WENTZVILLE — General Motors workers finally left the picket line Friday, after union members nationwide voted to ratify a new four-year contract and end a 40-day strike that idled 49,000 employees.
GM workers voted 57.2% in favor of the pact, passing it with a vote of 23,389 to 17,501, the United Auto Workers said in a statement.
The ratification followed a critical vote Thursday by GM union workers in Wentzville. The facility, with about 4,300 workers, was one of the larger remaining plants to cast its ballots.
Wentzville’s GM workers voted to ratify the agreement by a majority of 64% of production workers and 70% of skilled trades workers.
“I know everybody’s not happy,” said Wentzville Mayor Nick Guccione. Still, he believes that workers at his city’s biggest employer made significant gains in some areas.
UAW members voted throughout the week on whether to ratify the proposed contract. Voting ended officially at 3 p.m. Central, and the UAW made the official announcement less than an hour later that the strike was over.
Since contract negotiations broke down, leading workers to go on strike late on Sept. 15, employees of the Wentzville plant have been picketing outside the facility’s five gates 24 hours a day, in four-hour shifts.
“It’s good to go back to work,” said Iysha Fant-Newell, who works in stamping at the GM plant in Wentzville. But like some other employees transferred here from idled plants, she was disappointed with the contract, and does not feel like she has stability yet.
Fant-Newell transferred here from GM’s plant in Lordstown, Ohio, a shuttered facility that did not get new products under the ratified contract. GM is in talks to sell the facility to an investor group.
“When my plant closed, it made me look at things totally differently,” Fant-Newell said. “Nobody is secure.”
Her husband moved to Missouri with her, but Fant-Newell had to leave behind the rest of her family, including four grown daughters and 10 grandchildren.
“To see them grow up on FaceTime — it’s not the same,” she said. “It really, truly changed our lives.”
Some employees of the Wentzville plant raised issues with the contract’s terms. Others argued that the contract is not perfect, but a longer strike would mean even greater financial hardship for families struggling to get by without their normal wages.
During the strike, workers were initially paid $250 per week from the union’s strike fund. The UAW upped the amount to $275 during the fourth week of the strike.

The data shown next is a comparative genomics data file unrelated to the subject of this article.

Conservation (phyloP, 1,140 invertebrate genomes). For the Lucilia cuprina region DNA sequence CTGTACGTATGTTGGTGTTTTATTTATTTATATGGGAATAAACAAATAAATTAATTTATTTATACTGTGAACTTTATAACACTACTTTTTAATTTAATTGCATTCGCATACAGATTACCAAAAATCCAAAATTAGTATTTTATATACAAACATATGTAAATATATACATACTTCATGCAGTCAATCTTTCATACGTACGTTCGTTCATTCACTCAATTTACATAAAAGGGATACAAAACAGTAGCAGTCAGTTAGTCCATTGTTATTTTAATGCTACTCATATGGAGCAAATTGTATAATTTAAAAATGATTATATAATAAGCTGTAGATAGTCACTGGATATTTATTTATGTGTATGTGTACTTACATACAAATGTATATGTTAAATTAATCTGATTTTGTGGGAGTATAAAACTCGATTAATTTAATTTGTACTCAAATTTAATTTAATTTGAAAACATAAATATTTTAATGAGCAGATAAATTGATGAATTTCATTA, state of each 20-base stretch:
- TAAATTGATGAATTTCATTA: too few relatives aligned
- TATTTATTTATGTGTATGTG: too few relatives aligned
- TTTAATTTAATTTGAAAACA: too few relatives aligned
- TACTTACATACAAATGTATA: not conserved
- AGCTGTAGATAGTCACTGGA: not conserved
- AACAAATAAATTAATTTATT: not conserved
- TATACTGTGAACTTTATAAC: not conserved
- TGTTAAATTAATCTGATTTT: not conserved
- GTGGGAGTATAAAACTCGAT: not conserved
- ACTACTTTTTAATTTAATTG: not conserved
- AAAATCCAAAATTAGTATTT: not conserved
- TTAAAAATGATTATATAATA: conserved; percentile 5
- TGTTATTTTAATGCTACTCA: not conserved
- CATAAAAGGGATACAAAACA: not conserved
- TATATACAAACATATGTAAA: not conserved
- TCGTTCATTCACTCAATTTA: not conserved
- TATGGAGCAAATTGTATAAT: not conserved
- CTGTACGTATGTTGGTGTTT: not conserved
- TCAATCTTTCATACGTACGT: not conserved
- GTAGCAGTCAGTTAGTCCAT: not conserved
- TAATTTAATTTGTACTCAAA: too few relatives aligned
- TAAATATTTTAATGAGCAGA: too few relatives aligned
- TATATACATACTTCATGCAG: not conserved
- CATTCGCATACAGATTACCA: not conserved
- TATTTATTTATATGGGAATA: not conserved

The contract calls for wage increases of 3% in the second and fourth year and 4% lump sum payments in the first and third years. Workers’ health care costs are unchanged.
“I’m definitely feeling a sense of relief that it’s over,” said Jonathon Stafford, a GM employee who is on sick leave from the company’s plant in Spring Hill, Tennessee. During his leave, Stafford is living with his wife and their two children in Hazelwood. His wife works at the Wentzville plant.
Stafford is happy that the contract was ratified. If the strike had continued, Stafford and his wife said they would have had to move to Columbus, Ohio, to live with family.
“We believe that we won,” he said, but the family’s next battle is to find a way for Stafford and his wife to work at the same plant so their family can be permanently reunited.
Some workers were to be back on the job within hours of hearing the news.
At the Wentzville plant, voluntary shifts were available Friday for skilled trades workers and on Saturday for production workers. The plant will resume full production Sunday at 10:30 p.m.
Under the new contract, more than 900 temporary workers will become regular employees in January. After that, temporary workers would get permanent jobs through accrued time.
Union members will receive an $11,000 ratification bonus. Temporary workers will receive $4,500.
The company has also committed to invest $7.7 billion in at least five of its facilities, including $1.5 billion in the Wentzville assembly plant. Workers there will make the “next generation” of GM’s midsize pickup trucks.
But it allows GM to close three U.S. factories — Lordstown, Ohio; Warren, Michigan; and near Baltimore — a point of contention for many of the 42.8% of workers who voted no.
Workers from the closed factories campaigned against the contract, with several plants voting against it. But in the end, economic gains and GM’s investment pledge were too much to turn down.
“We delivered a contract that recognizes our employees for the important contributions they make to the overall success of the company, with a strong wage and benefit package and additional investment and job growth in our U.S. operations,” GM CEO Mary Barra said in a statement.
The strike was GM’s longest since 1998, when workers walked out for 54 days in Flint, Michigan. It has cost the company $2 billion.
Now that the UAW has resolved the contentious contract dispute with GM, the union announced that it will turn its attention to crafting a four-year labor contract to cover 55,000 of its members who work for Ford Motor Co.
Calling the GM contract a “win” or a “loss” for the union is a little too easy, said Matthew Bodie, a professor at the St. Louis University School of Law. But the union was able to change some terms that had been disadvantageous to workers.
Mayor Guccione said he understands the difficulties workers can face during strikes, when the timeline and the road ahead are unclear.
“The unknown is what really frustrates people,” he said. “You don’t know what next week is going to bring.”
The Associated Press and Detroit Free Press contributed to this report.